5 Gratitude Health Benefits You Need in Your Life

5 Gratitude Health Benefits

It’s that time of year again…time to open up our hearts and be grateful to those around us. Although we might sit down at the Thanksgiving dinner table and offer up thanks, it’s likely that many of us simply leave it at that. Next year, we’ll likely do it all over again, probably with the same answers.

Have you ever considered incorporating gratitude into your everyday life? Have you considered the potential positive benefits of gratitude? The effects of gratitude have a lengthy history of scientific study and have long been known to be extremely beneficial to total health and wellness. Compared to other popular health trends which require a financial investment, early morning boot-camps, and restrictive diets, gratitude can be one of the easiest ways to boost your health.

The Ultimate Definition of Gratitude

Yes, gratitude is being thankful, but it goes a bit deeper than such a simple explanation. It’s long been a part of Buddhist meditation and represents a pillar of mindfulness practice. According to the Existential Buddhist website:

Gratitude Health Benefits: The Ultimate Definition“When we are grateful we do not wish for more than we have but appreciate that which is already present in our lives. We do not chafe at the good fortune of others or resent or mourn that which is missed, lost, gone, or never had. The desire for more can be boundless and endless. There is always one more thing to want.”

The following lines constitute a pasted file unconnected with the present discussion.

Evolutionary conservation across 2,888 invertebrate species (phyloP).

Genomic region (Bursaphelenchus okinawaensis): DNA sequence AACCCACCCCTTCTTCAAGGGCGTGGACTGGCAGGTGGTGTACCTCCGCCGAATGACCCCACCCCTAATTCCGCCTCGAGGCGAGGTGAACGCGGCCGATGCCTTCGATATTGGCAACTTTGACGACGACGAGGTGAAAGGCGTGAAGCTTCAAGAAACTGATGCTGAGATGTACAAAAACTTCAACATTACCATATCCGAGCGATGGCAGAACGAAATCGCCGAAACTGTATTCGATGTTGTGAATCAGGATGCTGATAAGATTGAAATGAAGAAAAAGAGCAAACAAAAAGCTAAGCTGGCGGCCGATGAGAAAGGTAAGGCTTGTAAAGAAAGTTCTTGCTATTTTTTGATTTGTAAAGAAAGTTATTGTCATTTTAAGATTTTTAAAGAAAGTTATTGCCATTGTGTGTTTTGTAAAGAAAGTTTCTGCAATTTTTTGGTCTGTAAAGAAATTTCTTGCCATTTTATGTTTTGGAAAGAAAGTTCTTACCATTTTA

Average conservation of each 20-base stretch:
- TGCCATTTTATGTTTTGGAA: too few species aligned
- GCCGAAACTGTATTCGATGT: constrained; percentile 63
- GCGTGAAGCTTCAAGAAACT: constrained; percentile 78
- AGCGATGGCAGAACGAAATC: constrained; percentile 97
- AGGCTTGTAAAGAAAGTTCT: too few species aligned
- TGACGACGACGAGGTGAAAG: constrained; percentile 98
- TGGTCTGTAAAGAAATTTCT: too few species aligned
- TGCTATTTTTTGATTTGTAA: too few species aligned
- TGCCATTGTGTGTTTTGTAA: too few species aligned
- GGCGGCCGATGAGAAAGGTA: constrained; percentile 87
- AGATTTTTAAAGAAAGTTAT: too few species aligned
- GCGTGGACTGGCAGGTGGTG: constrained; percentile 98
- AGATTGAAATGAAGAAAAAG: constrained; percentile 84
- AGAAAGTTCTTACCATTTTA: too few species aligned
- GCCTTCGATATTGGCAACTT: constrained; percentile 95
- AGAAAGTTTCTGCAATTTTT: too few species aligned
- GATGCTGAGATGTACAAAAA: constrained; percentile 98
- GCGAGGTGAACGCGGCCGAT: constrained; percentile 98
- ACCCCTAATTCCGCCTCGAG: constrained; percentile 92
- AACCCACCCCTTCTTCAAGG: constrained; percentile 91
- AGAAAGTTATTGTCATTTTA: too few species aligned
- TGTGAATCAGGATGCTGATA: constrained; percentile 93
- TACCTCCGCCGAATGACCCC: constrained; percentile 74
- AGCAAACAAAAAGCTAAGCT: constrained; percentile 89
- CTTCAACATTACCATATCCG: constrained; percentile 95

Gratitude is the heartfelt practice of thanks. Although there are countless definitions, I often fall back on the interpretation of Robert Emmons, a leading voice in the study of gratitude:

“Gratitude has been conceptualized as an emotion, a virtue, a moral sentiment, a motive, a coping response, a skill, and an attitude. It is all of these and more. Minimally, gratitude is an emotional response to a gift. It is the appreciation felt after one has been the beneficiary of an altruistic act.”

Develop deeper gratitude through practicing just Eight Weeks of Mindfulness Meditation.

5 Ways Gratitude Benefits You and Your Health

Don’t believe me that a change in thought patterns can lead to a positive change in your mental and physical health? Check out what the research has to say on the subject of gratitude’s health benefits:

1. Reduces Stress: Gratitude has been shown to reduce daily stresses. In 2006 researchers discovered that there were lower incidences of Post Traumatic Stress Disorder in veterans who had higher gratitude levels. Other studies have found that gratitude reduces aggression and retaliation against others. It also seems to reduce the risk of depression and anxiety.

2. Improves Personal Relationships: Not surprisingly, people who are constantly thankful tend to have better relationships. While it’s obvious that it’s much nicer to be surrounded by happy people, it’s also been measured scientifically. Grateful people have a 17.5 percent increase in social capital than others who are less so.